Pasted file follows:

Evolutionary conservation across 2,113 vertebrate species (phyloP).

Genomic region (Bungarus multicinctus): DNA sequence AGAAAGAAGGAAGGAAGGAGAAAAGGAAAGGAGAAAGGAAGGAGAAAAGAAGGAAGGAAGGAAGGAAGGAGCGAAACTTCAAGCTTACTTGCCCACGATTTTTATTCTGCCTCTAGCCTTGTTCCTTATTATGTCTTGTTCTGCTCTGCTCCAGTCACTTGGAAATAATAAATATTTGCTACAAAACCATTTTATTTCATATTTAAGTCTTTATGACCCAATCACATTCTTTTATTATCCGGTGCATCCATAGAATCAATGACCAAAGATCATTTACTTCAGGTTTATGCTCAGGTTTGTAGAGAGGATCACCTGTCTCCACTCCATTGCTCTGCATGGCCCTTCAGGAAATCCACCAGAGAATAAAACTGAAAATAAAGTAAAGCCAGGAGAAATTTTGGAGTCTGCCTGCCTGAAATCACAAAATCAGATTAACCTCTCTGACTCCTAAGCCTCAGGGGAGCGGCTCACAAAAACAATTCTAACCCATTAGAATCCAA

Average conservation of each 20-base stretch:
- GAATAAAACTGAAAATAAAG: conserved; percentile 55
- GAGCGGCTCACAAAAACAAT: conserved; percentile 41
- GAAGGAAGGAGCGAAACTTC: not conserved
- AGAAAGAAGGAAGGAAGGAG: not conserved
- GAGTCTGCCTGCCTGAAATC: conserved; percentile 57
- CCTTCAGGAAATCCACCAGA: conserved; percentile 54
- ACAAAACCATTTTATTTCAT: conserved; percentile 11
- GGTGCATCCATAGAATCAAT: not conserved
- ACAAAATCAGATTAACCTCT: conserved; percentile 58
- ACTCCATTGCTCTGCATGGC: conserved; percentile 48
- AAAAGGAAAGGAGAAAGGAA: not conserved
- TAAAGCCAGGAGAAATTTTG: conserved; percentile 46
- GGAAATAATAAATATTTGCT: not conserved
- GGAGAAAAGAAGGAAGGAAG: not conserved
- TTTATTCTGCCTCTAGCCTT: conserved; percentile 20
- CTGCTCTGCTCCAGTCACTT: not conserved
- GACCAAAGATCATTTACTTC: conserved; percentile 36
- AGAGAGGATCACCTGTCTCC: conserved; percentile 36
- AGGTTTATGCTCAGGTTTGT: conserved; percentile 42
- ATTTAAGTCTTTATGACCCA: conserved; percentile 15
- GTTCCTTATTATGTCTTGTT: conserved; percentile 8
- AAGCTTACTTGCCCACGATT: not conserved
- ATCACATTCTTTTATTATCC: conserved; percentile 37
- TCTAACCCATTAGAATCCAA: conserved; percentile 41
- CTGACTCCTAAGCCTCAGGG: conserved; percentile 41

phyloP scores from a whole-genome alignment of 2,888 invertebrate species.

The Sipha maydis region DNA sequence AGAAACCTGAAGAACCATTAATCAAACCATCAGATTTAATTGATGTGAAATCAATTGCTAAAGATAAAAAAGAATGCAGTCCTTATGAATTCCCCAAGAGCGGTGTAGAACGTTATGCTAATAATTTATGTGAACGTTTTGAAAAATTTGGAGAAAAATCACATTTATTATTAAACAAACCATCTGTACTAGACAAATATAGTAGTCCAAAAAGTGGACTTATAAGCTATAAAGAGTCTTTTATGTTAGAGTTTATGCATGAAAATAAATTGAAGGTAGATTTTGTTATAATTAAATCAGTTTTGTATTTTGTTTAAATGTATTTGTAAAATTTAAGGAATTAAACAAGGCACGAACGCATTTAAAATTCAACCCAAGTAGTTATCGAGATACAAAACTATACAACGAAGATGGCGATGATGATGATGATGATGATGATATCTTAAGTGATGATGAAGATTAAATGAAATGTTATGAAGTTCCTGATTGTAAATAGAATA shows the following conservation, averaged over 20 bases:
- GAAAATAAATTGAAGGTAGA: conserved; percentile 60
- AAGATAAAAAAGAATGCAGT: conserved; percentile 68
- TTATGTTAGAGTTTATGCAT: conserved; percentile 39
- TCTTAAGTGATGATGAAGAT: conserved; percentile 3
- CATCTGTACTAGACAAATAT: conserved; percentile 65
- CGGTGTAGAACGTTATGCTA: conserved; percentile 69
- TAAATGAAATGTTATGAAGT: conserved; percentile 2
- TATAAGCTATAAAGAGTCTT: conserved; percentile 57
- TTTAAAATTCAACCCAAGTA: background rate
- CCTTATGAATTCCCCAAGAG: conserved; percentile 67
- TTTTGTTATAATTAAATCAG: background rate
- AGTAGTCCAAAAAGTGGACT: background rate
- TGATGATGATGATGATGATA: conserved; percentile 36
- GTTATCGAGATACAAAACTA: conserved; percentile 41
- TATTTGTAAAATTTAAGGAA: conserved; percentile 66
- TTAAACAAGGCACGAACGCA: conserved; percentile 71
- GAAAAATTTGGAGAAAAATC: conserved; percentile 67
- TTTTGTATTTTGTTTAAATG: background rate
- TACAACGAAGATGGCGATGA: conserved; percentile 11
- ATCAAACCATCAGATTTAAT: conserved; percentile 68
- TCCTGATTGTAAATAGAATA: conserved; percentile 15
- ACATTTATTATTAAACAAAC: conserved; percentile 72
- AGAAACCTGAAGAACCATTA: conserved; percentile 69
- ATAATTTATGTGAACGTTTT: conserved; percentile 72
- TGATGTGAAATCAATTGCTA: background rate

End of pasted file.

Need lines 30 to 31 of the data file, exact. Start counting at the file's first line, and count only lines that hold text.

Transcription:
The Sipha maydis region DNA sequence AGAAACCTGAAGAACCATTAATCAAACCATCAGATTTAATTGATGTGAAATCAATTGCTAAAGATAAAAAAGAATGCAGTCCTTATGAATTCCCCAAGAGCGGTGTAGAACGTTATGCTAATAATTTATGTGAACGTTTTGAAAAATTTGGAGAAAAATCACATTTATTATTAAACAAACCATCTGTACTAGACAAATATAGTAGTCCAAAAAGTGGACTTATAAGCTATAAAGAGTCTTTTATGTTAGAGTTTATGCATGAAAATAAATTGAAGGTAGATTTTGTTATAATTAAATCAGTTTTGTATTTTGTTTAAATGTATTTGTAAAATTTAAGGAATTAAACAAGGCACGAACGCATTTAAAATTCAACCCAAGTAGTTATCGAGATACAAAACTATACAACGAAGATGGCGATGATGATGATGATGATGATGATATCTTAAGTGATGATGAAGATTAAATGAAATGTTATGAAGTTCCTGATTGTAAATAGAATA shows the following conservation, averaged over 20 bases:
- GAAAATAAATTGAAGGTAGA: conserved; percentile 60